AvD: I play in Holland for Bloemendaal for the best competition in the world, in my opinion. I am very lucky to have a contract there, playing with a lot of good players against a lot of good players.
We train a lot with the national team as well. So we have a pretty packed programme.
We train from Monday to Thursday with national team in Belgium and for rest of the week I play in Holland. My programme is pretty packed but I like it.
DF: How do you prepare for a match?
AvD: I am pretty relaxed before a game. I like to be chilled, not very too pumped up or screaming and all. I play in my mind what to do, who are the important players.
I like to get in the thinking mode and once the game starts, my thinking mode goes off. Once on the field, I purely rely on my instinct.
DF: What do you think is your trademark move?
AvD: I am a central defender so it’s important for the coach that I defend well and make sure the defence is in order. If I go forward too much, the coach isn’t happy so I try to balance that.
I like attacking and free flowing hockey. So I help the team by passing and eliminating at times as well.
DF: While you were young as a player, how did you view Netherlands? And has it changed now?
AvD: I can’t speak for the older generation – the one that played against players like Teun de Nooijer. We’ve always respected them.
A lot guys played in the Dutch league as well. We respect them, we respect their qualities as they will no doubt respect ours.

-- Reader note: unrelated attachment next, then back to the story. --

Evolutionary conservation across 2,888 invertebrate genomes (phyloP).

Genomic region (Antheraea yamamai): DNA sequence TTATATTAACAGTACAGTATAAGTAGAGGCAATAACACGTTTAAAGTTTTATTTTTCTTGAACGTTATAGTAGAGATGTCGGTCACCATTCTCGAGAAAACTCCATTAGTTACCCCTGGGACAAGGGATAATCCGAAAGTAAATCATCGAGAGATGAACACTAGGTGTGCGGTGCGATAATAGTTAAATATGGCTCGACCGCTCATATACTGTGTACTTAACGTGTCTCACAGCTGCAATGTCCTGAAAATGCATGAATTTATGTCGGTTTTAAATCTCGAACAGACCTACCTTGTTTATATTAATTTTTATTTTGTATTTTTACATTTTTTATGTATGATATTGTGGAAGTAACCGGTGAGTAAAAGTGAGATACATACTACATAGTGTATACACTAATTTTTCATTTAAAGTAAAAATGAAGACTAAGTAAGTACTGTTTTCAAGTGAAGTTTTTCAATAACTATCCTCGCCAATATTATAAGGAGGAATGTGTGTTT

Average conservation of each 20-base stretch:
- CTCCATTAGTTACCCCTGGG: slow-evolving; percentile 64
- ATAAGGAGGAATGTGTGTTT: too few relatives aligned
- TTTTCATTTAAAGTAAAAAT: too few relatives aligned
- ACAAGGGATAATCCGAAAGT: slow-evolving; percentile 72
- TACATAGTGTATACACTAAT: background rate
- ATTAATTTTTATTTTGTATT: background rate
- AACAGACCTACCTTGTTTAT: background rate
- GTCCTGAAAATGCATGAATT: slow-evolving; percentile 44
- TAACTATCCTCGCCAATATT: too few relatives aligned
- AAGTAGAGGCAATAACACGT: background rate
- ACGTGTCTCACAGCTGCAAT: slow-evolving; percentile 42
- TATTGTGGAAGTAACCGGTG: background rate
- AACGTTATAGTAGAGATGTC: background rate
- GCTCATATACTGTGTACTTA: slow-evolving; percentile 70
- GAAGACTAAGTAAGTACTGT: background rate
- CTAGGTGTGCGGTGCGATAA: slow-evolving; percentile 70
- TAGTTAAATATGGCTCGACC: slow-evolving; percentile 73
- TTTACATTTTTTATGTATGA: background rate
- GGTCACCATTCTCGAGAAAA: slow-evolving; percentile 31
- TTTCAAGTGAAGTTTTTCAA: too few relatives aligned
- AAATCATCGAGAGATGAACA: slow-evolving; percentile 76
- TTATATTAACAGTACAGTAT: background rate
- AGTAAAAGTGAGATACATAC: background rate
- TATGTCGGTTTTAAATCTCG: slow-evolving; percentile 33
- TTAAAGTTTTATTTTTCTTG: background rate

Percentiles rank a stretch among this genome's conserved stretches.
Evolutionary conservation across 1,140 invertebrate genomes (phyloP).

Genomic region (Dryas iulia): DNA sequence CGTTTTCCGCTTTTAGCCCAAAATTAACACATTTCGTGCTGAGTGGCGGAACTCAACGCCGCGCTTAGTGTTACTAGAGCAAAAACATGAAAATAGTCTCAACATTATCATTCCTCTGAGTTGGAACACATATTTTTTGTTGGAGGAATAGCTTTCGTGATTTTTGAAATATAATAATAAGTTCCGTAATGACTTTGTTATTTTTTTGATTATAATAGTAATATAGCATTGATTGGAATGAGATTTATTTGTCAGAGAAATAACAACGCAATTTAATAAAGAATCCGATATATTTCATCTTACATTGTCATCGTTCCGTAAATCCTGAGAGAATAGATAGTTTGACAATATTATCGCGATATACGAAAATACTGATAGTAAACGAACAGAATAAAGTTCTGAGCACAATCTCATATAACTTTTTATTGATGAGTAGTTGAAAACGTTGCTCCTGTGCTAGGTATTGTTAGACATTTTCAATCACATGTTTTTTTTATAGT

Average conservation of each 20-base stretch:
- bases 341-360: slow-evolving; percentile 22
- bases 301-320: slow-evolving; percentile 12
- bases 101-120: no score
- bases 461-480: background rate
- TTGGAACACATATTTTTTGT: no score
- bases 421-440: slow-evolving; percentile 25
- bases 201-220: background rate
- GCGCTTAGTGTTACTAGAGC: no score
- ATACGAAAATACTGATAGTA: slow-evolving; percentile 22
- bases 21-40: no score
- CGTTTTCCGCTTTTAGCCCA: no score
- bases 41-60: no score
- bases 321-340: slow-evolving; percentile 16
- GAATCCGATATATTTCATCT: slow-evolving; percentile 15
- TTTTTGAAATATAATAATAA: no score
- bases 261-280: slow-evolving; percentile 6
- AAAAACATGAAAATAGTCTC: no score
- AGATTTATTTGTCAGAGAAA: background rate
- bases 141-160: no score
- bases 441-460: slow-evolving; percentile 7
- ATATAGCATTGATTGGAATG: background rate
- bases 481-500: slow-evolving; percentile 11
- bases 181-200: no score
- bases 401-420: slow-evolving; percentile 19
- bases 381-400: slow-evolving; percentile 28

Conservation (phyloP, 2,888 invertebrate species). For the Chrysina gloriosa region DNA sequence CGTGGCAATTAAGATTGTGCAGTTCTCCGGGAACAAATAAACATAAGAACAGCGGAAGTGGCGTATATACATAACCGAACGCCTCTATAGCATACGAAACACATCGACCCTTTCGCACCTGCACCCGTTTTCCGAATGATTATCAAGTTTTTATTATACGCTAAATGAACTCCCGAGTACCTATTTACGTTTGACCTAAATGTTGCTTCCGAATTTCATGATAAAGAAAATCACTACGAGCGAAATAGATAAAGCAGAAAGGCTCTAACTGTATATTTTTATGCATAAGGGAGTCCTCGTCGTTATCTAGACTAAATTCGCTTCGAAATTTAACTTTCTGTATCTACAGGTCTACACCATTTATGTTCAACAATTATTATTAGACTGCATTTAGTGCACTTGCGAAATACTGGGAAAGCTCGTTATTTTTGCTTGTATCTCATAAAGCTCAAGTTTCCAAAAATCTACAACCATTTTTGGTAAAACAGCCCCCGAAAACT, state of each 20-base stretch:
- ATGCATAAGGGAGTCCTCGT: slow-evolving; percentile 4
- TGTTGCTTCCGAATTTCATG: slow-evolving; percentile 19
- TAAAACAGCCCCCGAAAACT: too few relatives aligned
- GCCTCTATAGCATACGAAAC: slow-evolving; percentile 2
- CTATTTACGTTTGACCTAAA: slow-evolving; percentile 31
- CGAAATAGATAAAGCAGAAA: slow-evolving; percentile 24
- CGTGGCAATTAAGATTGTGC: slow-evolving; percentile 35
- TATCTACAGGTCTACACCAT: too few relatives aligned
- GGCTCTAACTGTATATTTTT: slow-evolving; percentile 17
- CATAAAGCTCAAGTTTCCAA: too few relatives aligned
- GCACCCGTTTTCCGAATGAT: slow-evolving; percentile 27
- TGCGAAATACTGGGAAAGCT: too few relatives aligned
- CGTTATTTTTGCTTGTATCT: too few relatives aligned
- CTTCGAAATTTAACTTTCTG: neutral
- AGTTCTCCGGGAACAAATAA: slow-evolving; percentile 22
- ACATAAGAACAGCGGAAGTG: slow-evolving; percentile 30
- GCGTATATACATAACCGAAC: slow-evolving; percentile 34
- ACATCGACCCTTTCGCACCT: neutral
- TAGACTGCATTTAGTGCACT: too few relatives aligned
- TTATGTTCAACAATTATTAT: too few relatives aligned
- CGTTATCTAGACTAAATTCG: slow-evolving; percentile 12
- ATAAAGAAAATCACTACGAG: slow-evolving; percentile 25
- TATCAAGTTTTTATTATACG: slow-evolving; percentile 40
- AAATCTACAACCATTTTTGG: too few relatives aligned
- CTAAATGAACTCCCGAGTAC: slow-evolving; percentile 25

The matches between the two teams have always good battles… always attacking free-flowing hockey, a lot of goals. We might play them in this tournament so we will see.
DF: Did you look up to any of the Dutch players?
AvD: Not really. I always look up to players who do things that I can’t… the ones who innovate things. I look at what people do with their choices, how they make body feints, certain dribbles they use, what they are successful with.
I try to implement that in my game and continuously grow as a player. In this game, even if you are standing still, you are going backwards. They will outrun and outplay you. You’ve got to keep going.
DF: Is it a challenge to set the bar higher?
AvD: We are very ambitious internally. We are more critical to ourselves than the outsiders are.
Maybe that’s what we didn’t have in the past. We can deal with criticisms. We can deal with people who underestimate us or criticize us.
DF: Do you guys get bogged down by the pressure?
AvD: People expect us to win but But, I don’t think those expectations put us under pressure because we are doing that to ourselves anyway.
I think we have healthy ambition within the playing group.
DF: Did losing European Championship and Rio Olympics final teach any lesson?
AvD: We got a lot of experience after it. We’ve played against really good teams in really important moments. This team is getting more and more experienced and we’ll try to show our form in the coming games. We showed some of it against Germany.
DF: The federation has set sights to win Olympic gold, World Championship and European Championships by 2024. Your thoughts…
AvD: Most of the guys are really ambitious. We aren’t going to wait until 2020 or 2024. We want to make most out of the opportunities we get.
We have given ourselves a good shot at playing for title here. We won’t underestimate England like Argentina did. We want to reach the final and play what we came for.
DF: Lastly, having received a lot of accolades, do you feel you are the best player in the world?
AvD: No, I don’t feel like that at all. There are lot of players that have been playing really high level for a long time and are the best in the world.